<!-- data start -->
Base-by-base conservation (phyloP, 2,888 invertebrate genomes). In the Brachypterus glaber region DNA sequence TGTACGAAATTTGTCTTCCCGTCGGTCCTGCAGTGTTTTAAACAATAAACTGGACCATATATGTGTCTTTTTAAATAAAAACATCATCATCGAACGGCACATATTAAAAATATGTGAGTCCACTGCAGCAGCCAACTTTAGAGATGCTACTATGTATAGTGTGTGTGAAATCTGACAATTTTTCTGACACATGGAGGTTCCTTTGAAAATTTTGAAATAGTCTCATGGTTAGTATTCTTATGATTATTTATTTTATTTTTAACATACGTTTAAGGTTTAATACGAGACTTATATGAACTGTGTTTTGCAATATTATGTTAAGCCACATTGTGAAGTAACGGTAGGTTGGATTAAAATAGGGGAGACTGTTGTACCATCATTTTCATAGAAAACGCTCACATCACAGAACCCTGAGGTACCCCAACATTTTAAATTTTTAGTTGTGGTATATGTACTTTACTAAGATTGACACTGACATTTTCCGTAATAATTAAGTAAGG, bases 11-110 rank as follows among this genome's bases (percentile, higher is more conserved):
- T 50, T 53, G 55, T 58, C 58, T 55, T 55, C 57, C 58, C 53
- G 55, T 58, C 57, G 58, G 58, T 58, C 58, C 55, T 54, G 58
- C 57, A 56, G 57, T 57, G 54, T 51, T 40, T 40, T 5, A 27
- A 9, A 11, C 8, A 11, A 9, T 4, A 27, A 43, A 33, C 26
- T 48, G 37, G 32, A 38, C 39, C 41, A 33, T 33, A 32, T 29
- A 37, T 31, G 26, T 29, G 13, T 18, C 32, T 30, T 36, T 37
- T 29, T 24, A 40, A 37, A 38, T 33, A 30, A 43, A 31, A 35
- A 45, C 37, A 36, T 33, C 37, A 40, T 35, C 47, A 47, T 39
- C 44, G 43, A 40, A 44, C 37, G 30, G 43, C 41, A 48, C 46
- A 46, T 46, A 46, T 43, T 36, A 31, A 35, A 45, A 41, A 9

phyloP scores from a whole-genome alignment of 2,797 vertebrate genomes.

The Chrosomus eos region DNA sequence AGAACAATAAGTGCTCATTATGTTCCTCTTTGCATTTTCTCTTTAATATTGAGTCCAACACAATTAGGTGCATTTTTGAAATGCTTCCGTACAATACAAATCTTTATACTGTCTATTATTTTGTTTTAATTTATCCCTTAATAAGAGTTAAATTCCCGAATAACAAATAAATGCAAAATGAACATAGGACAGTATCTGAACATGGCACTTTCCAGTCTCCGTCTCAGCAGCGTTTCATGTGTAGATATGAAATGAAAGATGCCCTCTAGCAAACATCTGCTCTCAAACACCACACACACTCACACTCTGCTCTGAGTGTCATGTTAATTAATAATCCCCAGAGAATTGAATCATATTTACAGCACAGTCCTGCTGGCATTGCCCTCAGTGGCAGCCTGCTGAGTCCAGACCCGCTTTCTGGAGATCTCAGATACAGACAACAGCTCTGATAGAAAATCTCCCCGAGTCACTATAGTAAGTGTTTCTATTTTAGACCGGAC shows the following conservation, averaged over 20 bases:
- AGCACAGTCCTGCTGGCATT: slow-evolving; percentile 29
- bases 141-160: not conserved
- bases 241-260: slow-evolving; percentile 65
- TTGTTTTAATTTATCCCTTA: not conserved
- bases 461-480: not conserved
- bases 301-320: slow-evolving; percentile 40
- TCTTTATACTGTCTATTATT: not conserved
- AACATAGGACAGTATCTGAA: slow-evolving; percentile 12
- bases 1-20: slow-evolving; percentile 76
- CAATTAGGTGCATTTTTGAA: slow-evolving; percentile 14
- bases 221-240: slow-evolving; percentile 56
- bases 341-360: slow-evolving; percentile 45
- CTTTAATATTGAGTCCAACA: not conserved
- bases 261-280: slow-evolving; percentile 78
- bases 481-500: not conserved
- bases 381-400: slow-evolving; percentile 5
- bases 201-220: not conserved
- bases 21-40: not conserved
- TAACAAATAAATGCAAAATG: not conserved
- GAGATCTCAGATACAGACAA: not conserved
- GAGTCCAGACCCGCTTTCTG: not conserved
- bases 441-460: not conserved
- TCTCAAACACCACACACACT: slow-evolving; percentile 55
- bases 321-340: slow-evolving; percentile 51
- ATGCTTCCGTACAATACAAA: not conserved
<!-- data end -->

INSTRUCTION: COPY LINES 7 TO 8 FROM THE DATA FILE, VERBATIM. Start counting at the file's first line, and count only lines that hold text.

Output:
- A 37, T 31, G 26, T 29, G 13, T 18, C 32, T 30, T 36, T 37
- T 29, T 24, A 40, A 37, A 38, T 33, A 30, A 43, A 31, A 35